In the real world of massive and unprecedented joblessness, a shredded social safety net, and the loss or threat of a loss of health insurance during what everyone knows is a deadly pandemic that has killed more than 210,000 Americans in just eight months, a significant number of former Trump voters seem to be losing interest in their man’s egotistical boasts about being America’s greatest president, and don’t seem to be buying his ludicrous warnings about Democrats “coming for your 2nd Amendment” or about “Antifa,” that fantasy “organization” he says will “destroy the suburbs.”  (There are no suburbs between Scranton, PA and Middletown, NY about 100 miles to the east; just small towns.)

So as uninspiring as Biden is, as milquetoast and addled as he occasionally appeared in the debate, with the exception of a few brief bursts of understandable anger, I suspect that up in this supposed hot-spot of one-time Trump fervor in northeastern PA and in New York’s normally strongly conservative Delaware County across the river, the 2020 vote for Trump will be way down from where it was in 2016. It could very well be that there won’t be many conversions to Biden voters among the Trump defectors up there, but there surely will be quite a few of them who may sit this election out, or just vote for down-ballot candidates. A poll released Tuesday by Yahoo/YouGov shows that Trump has lost significant support among three critical groups he did well with in 2016: voters who disapprove of both candidates, voters who had supported other parties (i.e.: Democrats) in the past and college-educated women.

If I’m right, Pennsylvania’s 20 electoral college votes will be going to Biden. So too, I believe, will the electoral college votes from Michigan (16), Wisconsin (10) and maybe even Ohio (18).  I cannot offer any predictions about Arizona, Texas, Iowa, Florida or North Carolina — those other “swing states” that Trump won big four years ago but where things are now too close to call in the polls. Those populations are not the same as the ones in the so-called Rust Belt like Pennsylvania.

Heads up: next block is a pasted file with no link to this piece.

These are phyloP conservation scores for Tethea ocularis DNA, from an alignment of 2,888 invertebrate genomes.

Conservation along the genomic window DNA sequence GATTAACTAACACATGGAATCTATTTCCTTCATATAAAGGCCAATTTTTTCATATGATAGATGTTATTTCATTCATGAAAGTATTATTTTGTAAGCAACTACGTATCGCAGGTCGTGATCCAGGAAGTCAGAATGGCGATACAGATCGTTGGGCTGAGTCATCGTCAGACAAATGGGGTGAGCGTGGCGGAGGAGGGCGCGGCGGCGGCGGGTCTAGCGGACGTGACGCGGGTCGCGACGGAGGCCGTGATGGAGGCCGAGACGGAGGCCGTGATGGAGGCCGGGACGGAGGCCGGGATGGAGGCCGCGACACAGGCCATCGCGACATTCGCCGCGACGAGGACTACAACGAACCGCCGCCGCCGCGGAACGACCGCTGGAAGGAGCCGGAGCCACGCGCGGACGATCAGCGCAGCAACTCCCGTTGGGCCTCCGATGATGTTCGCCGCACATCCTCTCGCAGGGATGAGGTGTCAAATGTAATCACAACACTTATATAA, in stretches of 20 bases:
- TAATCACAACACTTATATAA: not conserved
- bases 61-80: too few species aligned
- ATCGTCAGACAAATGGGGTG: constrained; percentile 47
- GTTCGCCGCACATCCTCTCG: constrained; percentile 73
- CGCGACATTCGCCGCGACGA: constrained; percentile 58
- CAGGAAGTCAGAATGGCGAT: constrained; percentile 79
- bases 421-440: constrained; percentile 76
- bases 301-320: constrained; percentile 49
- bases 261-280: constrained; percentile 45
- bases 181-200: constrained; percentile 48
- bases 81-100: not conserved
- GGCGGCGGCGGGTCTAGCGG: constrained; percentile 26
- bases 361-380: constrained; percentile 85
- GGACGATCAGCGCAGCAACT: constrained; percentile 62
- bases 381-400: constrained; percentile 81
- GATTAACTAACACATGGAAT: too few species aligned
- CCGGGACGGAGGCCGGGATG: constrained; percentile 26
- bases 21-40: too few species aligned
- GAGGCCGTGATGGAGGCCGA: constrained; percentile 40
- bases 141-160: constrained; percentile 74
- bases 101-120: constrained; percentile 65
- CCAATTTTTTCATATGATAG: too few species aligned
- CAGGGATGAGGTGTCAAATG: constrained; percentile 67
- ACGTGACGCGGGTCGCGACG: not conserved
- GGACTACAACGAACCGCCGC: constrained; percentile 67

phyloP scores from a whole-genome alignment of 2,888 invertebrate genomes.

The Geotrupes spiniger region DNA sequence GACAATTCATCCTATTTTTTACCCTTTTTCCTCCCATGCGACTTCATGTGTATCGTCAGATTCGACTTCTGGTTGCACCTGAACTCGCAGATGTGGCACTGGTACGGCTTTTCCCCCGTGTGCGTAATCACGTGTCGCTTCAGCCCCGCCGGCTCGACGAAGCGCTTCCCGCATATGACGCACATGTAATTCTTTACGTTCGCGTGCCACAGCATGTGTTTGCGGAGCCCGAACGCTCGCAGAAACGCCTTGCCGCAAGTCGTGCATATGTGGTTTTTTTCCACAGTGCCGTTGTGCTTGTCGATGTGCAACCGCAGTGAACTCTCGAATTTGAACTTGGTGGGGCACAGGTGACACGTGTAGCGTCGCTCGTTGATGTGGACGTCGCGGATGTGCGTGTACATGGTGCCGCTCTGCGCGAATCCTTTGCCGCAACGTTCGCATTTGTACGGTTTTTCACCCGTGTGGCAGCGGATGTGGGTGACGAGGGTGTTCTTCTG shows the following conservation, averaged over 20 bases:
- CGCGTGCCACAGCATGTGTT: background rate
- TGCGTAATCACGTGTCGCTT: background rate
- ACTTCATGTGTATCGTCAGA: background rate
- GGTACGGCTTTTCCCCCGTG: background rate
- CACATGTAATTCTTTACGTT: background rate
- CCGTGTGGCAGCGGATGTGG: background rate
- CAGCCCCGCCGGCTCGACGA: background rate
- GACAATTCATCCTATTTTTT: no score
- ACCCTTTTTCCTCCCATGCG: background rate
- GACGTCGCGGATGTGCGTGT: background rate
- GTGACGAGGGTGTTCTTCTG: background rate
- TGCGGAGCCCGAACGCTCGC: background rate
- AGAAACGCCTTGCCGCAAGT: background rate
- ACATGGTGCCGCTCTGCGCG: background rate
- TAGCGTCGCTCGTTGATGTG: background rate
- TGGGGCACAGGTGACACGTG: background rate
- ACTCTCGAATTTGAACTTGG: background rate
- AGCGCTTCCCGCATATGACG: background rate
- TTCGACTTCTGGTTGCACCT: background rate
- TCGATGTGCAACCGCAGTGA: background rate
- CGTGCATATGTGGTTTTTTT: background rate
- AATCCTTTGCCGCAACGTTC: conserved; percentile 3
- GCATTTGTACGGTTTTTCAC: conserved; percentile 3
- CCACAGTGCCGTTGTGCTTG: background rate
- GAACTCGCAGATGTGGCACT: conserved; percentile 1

But recalling that many of the union workers who used to labor in the Youngstown steel mills, the Flint auto industry plants and the Scranton/Wilkes-Barre coal mines moved down to the sunbelt states of Florida, Arizona and North Carolina , or maybe even Texas, perhaps we can even hazard a guess that the support for Trump in those states has also softened significantly.

Of course, I’m aware that Trump and the Republican National Committee, in league with the Pennsylvania state Republican Party, are making plans to contest all the mail-in ballots that are being cast already in Pennsylvania, to try and intimidate voters with illegal “poll watchers”, etc., all with the goal of having as many votes as possible ruled invalid for nonsensical reasons like failure to enclose the ballot inside of a blank envelope inside of the ballot return envelope (a provision only designed to protect the voter’s anonymity, not to guard against voter fraud, which is obviated by the voter’s identity and signature on the outside of the outer envelope). So there’s still the risk of Trump and the Republicans invalidating enough Democratic votes, or by delaying the counting, getting a Republican-dominated Supreme Court to block the counting of all write-in ballots, to eke out a win in the state, but ever the optimist, I think that effort will fail.  Public opposition in the state and the nation will be too great.